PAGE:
The Athens-Clarke County Courthouse shines in the morning light on Monday, Feb. 18, 2019, in Athens, Georgia. (Photo/Gabriella Audi, www.gabbyaudi10.wixsite.com/mysite-1)

One of the first people at Athens-Clarke County’s first arrest record restriction event was a 60-year-old woman who was able to secure a higher paying job after expunging her record of a shoplifting charge from when she was 17, ACC Solicitor General C.R. Chisholm said.

On Nov. 2, from 10:00 a.m. to 1:00 p.m., individuals who have been arrested in ACC have the opportunity to restrict their criminal record from being viewed online.

The solicitor general’s office will host its third arrest record restriction event at First African Methodist Episcopal Church on North Hull Street. The event is free of charge, but individuals must bring a valid Georgia I.D. or U.S. photo I.D.

“We’re hoping to take down those barriers a little bit,” Chisholm said. “By doing that it can help people who are running up against some barriers for jobs, loans and housing because of something on their criminal history.”

To be eligible for expungement, the arrest must have been made by either ACC Police Department, University of Georgia PD or the Clarke County Sheriff’s Office. Only misdemeanor charges will be taken into consideration, and the charges must not be pending or have resulted in a conviction.

As of Oct. 31, 72 people registered for the event.

“By doing the restriction event, it educates the community that criminal records for some charges can be restricted to public access, and there are people who don’t know that information,” Chisholm said.

A record restriction is the same as an expungement, according to Chisholm, who explained that there has been a misconception about expungement. People thought charges were “completely invisible to everyone and as if it never happened. That was not true,” Chisholm said.

“The legislature changed the terminology to ‘restriction’ because that’s all expungement ever did was restrict access to criminal histories,” Chisholm said.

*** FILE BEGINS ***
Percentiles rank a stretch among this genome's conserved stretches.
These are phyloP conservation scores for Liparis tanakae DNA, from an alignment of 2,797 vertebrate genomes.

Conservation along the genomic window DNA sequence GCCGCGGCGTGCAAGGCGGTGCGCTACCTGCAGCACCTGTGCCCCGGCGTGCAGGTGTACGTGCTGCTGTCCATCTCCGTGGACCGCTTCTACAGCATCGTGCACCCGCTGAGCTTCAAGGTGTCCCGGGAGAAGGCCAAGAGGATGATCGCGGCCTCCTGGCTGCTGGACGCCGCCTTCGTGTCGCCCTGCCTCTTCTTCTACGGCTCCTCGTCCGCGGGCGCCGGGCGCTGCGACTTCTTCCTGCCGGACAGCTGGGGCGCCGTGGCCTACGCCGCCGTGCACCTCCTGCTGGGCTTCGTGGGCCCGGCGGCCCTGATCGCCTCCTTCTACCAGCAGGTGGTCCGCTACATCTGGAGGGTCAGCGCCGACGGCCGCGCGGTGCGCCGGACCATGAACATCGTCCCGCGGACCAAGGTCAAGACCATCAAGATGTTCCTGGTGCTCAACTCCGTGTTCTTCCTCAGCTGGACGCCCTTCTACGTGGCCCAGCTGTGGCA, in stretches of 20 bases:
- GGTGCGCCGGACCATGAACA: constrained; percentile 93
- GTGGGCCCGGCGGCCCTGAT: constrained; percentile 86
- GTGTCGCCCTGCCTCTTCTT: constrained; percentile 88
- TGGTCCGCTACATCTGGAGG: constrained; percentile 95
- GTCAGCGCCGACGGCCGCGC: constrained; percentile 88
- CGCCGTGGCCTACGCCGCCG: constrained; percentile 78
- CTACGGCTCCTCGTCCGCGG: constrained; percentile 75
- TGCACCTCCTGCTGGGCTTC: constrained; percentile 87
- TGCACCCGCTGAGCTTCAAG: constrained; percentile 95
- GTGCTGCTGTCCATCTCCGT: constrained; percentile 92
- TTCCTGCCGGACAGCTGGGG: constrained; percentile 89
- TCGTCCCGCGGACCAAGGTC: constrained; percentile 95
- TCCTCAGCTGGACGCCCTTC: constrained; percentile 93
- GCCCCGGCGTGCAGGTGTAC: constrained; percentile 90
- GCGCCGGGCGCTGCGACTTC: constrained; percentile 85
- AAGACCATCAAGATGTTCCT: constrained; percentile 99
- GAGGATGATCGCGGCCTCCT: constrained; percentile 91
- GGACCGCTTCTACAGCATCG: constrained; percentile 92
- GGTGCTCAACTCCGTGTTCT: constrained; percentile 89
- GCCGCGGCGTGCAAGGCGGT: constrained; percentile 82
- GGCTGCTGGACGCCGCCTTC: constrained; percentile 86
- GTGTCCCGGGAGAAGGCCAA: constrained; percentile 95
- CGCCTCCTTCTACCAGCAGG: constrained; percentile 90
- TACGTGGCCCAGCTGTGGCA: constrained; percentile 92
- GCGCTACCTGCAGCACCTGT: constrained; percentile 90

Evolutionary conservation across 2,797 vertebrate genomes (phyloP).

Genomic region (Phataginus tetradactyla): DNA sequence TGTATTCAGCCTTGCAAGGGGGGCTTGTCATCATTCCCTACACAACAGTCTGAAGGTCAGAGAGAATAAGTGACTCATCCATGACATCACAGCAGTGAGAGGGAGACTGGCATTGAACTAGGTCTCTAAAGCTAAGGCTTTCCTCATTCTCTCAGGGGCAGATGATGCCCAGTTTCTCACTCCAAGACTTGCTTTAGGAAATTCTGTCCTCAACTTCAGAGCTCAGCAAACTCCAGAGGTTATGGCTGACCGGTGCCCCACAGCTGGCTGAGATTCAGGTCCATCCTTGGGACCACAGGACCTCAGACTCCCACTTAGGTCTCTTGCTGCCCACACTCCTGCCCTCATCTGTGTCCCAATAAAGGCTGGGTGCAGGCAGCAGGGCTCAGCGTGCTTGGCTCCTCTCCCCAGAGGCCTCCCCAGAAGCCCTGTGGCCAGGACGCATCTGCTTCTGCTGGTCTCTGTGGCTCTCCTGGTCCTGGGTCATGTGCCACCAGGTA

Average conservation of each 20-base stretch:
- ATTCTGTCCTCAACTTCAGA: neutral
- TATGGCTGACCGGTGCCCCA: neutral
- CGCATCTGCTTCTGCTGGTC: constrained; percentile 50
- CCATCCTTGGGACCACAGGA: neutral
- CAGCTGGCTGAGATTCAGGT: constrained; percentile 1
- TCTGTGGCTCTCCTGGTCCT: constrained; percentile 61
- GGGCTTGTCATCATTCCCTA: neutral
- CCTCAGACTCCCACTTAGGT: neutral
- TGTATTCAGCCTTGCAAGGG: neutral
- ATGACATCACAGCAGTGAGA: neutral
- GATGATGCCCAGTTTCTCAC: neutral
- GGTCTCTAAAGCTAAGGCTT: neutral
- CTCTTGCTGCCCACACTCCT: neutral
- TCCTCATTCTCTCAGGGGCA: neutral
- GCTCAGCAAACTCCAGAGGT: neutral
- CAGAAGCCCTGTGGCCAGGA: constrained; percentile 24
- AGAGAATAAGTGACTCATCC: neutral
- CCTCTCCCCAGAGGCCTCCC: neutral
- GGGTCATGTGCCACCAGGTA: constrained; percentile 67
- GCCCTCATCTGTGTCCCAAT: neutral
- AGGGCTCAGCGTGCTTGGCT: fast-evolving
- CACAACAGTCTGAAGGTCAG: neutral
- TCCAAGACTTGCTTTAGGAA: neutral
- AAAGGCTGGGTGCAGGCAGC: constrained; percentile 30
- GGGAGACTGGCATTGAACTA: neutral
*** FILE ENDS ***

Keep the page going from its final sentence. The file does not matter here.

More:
Following a record restriction, certain law enforcement and criminal justice agencies can still view a person’s criminal history, but most employers will not see it, Chisholm said.

The event is free of charge, and free legal counsel is provided by local attorneys from the public defender’s office and those in private practice who volunteer their time. Georgia Justice Project and UGA Law School students will also help with the event, Chisholm said.

UGA School of Law professor Elizabeth Grant wants students in her Public Interest Practicum to witness recent changes in the law that increased access to record restrictions.

“My clinic deals with civil legal questions, not criminal legal questions, but when somebody has a criminal record that often holds them back from getting employment or housing, so there are civil consequences to criminal arrests,” Grant said.

Grant’s interest inspired her to approach Chisholm to start a record restriction event in ACC, and Chisholm agreed.

About three of Grant’s students in her practicum work at the record restriction event every semester. The event acts as a service projects for the students.

“My students take a look at the criminal histories and make notes that the lawyers then use to counsel people when they come to the event,” Grant said. “They take a lot of administrative work off of the volunteer lawyers.”

Grant’s students also examine a person’s entire criminal history to check if they are eligible for an additional court motion. The students are certified under Georgia’s Student Practice Act, which allows them to talk with some of the participants.

Grant explained that her students are able to gain valuable experience from helping with the event.

“If a student is interested in how criminal law and civil law interact with each other, they really learn that very well,” Grant said. “As young lawyers, it’s really helpful for them to see how different stakeholders can come together to address a particular problem.”

The solicitor general’s office has also added a job fair to the event since its creation. The attendees at the record restriction event are mostly in their mid 20’s to mid 30’s “trying to get a job or trying to get a better job,” Chisholm said. He added that the most common misdemeanor charges they see are shoplifting and other theft-related offenses.

Chisholm said they hope to help provide better access to those looking for employment, housing and loans.

“All those things are ingredients for stability,” Chisholm said. “When we have stability, we see less recidivism.”

The registration period closed on Oct. 31.

Correction: Georgia Justice Project was incorrectly identified as Georgia Legal Services in a previous version of this article. The Red & Black regrets this error, and it has since been fixed.

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